Wto Bali Agreement 2013

By April 16, 2021 Uncategorized No Comments

An important first step in the transposition was set for 31 WTO members would then begin to consider a post-Bali agenda, which would include the development of a work programme by the end of 2014 for the conclusion of the Doha Round. International Trade Centre (2013), LDC Services Exports, Trends and Success Stories, Technical Paper (Geneva: ITC) An agreement on trade facilitation will bring the greatest economic benefit to all WTO members. According to one report, the benefits of an ambitious trade facilitation outcome could increase the world`s gross domestic product (GDP) by nearly $1 trillion per year, with most of the benefits borne by developing countries. [3] Such an agreement would improve efficiency and reduce the costs of customs transport by taking measures such as digitizing customs procedures and greater transparency. It is likely that there will be success in this area, because, in addition to the economic benefits, there are no significant national losers in trade facilitation, which should facilitate the management of domestic policy for each country. Nevertheless, some countries still insist on being “paid” to facilitate trade. And special and differentiated treatment must be extended to developing countries to allay fears that they lack the technical capacity to implement customs reforms. 15 See Part III, paragraph 1.11, of the Bali Ministerial Declaration (WTO, 2013a). Since the beginning of 2013, a group of developing countries, collectively organized as a group of 33 (G33) and led by India in this particular case, has encouraged the idea of excluding from the amber box the expenditure used to purchase goods at prices above market prices and then stored for national food security programmes.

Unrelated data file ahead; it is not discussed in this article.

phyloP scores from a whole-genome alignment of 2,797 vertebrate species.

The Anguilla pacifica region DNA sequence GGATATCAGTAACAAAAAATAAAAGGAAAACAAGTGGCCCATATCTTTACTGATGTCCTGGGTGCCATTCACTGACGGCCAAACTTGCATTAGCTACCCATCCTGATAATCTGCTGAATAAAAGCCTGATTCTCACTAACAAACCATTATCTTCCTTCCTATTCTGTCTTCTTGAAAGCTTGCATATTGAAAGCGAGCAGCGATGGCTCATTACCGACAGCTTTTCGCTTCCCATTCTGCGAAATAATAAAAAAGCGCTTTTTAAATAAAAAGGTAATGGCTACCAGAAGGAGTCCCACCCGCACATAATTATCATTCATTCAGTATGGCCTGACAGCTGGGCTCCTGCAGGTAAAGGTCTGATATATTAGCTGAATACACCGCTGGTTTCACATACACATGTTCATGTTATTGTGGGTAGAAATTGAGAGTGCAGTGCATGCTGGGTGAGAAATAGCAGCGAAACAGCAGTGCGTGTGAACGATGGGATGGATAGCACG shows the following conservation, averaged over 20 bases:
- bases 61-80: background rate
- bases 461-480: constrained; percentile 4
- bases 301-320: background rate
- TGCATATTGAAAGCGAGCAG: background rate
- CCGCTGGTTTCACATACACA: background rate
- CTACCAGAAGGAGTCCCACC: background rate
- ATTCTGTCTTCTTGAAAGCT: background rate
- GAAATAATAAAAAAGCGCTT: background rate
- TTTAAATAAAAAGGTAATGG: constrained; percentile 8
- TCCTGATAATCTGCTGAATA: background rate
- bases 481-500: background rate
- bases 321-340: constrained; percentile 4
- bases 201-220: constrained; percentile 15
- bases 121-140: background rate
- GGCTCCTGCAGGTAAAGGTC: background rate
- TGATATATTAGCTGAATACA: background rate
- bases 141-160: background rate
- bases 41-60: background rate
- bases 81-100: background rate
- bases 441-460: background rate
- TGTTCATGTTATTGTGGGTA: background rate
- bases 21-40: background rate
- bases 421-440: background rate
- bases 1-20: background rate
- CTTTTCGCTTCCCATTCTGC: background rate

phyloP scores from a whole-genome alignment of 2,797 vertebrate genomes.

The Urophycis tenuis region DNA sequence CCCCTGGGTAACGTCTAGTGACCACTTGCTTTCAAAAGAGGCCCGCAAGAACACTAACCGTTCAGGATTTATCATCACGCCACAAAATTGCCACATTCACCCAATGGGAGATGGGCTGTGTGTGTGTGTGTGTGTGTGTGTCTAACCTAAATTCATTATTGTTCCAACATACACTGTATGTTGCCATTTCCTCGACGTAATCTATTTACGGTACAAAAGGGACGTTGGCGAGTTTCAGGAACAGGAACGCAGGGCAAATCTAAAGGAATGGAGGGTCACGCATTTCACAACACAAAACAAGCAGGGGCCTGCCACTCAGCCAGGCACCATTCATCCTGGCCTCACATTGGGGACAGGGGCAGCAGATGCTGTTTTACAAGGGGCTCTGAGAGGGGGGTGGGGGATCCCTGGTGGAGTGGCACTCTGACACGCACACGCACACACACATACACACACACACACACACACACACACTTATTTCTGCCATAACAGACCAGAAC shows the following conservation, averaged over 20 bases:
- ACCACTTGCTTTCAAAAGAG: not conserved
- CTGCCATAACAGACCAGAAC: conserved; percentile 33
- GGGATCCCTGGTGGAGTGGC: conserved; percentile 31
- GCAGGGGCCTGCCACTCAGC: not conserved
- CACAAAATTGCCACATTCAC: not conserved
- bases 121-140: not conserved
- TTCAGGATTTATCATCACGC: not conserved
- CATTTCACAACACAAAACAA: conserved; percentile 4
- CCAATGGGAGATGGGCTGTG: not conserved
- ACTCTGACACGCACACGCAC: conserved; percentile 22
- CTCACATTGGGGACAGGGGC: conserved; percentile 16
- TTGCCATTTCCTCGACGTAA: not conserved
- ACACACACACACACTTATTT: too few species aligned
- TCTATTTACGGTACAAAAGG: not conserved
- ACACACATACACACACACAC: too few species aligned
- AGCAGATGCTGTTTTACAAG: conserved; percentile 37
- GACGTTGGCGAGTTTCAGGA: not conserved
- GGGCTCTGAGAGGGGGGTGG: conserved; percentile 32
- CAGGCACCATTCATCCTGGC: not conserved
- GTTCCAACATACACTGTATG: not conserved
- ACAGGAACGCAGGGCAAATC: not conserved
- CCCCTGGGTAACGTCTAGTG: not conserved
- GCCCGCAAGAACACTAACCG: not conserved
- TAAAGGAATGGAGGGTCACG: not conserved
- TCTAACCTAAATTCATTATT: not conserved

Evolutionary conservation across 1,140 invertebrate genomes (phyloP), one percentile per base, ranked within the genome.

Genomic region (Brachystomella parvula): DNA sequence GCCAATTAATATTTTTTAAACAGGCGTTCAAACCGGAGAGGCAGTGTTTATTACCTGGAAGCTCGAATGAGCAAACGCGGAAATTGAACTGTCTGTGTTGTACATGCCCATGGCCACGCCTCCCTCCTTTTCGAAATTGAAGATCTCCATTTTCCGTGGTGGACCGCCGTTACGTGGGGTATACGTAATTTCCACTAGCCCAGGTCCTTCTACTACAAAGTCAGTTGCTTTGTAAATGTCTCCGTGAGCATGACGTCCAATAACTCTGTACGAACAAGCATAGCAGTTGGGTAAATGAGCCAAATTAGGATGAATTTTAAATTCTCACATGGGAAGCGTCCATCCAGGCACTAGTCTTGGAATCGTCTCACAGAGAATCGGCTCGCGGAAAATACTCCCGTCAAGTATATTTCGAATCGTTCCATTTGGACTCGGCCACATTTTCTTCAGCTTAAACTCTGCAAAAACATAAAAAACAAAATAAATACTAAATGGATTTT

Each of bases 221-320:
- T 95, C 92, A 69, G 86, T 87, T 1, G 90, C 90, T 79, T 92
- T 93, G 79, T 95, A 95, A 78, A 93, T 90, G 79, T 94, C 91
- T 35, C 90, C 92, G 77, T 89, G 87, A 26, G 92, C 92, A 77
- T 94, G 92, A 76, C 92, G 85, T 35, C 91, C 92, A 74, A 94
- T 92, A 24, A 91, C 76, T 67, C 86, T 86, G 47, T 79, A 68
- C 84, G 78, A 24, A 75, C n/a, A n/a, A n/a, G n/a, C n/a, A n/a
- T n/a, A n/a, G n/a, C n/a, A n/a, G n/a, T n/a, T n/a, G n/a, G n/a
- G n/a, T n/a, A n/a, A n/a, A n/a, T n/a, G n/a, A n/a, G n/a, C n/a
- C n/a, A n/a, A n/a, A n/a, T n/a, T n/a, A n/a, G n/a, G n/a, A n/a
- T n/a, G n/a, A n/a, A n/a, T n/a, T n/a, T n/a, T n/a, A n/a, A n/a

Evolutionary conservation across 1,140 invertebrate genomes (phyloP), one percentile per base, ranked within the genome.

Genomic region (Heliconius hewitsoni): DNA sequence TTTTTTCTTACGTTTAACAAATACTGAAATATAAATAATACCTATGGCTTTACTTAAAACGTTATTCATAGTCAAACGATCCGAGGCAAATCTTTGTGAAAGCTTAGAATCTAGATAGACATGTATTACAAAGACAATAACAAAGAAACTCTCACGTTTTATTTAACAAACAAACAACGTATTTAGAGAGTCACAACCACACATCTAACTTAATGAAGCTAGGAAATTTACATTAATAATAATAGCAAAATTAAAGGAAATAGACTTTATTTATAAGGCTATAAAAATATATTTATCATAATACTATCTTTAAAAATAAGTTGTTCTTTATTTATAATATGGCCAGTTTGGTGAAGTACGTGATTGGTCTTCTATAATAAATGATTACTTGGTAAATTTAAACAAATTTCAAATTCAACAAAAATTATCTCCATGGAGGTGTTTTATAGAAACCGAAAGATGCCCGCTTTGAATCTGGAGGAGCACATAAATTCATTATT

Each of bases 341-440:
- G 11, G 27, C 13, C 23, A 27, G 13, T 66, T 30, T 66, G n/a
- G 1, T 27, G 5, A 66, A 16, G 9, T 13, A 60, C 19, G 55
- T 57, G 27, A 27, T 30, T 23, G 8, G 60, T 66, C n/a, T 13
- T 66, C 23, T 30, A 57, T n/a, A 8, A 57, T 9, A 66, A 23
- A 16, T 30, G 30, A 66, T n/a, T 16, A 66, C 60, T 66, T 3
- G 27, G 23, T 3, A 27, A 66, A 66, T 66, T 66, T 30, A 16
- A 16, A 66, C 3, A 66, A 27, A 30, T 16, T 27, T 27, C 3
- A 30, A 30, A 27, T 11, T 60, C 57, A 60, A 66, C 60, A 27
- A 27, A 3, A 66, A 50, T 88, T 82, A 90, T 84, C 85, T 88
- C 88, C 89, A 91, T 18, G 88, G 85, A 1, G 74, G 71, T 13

On 22 November 2012, the G33 presented this idea as a formal proposal to the WTO. 1In December 2013, after five days of intense negotiations, often too shortly before the referral, World Trade Organization (WTO) trade ministers finally agreed on a “Bali package” at their meeting in Nussa Dua, Indonesia. “It may seem impossible, but now it`s done. We have delivered everyone here and now,” said Director General Roberto Azev├ędo at the closing ceremony and received standing ovations from the public.1 The Balinese package is an agreement on a small set of topics negotiated as part of the Doha Round launched in Qatar in 2001. However, this is the first truly multilateral agreement negotiated under the aegis of this 20-year-old organization, which was seen by many as the last opportunity to save the Doha talks. This article gives an assessment of what has been achieved in Bali from a development perspective. It begins with a brief description of the preparatory process before the minister. It then describes the content of the agreement and its potential impact on developing countries. Finally, options after Bali will be discussed in order to advance the WTO`s broader negotiating agenda. WTO (2013g), preferential rules of origin for least developed countries, ministerial decision of 7 December 2013, WT/MIN(13)/42, WT/L/917 (Geneva: WTO).

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